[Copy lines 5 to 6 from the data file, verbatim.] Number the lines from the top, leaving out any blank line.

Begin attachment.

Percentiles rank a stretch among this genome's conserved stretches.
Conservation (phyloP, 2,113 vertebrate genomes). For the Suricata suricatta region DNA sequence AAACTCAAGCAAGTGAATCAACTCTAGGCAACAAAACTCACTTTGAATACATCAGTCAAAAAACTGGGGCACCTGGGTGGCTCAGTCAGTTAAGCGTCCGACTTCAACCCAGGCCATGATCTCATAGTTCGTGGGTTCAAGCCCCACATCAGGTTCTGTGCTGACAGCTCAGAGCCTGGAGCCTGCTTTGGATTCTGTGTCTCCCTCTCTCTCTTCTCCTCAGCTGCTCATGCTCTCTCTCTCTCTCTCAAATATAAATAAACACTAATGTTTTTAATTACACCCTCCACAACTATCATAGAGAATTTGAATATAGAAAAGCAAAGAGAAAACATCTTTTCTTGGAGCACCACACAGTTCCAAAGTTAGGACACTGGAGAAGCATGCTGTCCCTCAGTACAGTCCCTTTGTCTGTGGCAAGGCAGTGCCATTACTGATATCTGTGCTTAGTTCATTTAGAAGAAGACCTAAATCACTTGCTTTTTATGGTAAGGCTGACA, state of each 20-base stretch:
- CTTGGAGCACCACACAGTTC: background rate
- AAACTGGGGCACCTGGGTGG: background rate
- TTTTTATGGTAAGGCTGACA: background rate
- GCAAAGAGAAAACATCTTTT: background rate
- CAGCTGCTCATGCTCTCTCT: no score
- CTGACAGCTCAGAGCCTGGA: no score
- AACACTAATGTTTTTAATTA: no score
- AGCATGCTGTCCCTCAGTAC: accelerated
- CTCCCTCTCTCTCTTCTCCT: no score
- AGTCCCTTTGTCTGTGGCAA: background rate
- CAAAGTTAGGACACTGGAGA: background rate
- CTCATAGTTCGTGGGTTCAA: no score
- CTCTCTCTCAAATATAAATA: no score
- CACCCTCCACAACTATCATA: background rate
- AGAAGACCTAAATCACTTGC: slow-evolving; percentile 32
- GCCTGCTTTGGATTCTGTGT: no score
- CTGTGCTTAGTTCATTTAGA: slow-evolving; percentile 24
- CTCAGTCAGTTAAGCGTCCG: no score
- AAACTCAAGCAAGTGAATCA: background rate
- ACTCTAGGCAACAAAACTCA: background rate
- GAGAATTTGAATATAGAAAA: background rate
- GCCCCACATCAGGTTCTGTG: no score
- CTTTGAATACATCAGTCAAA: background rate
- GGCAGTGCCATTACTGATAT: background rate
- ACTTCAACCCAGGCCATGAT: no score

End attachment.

- TTTTTATGGTAAGGCTGACA: background rate
- GCAAAGAGAAAACATCTTTT: background rate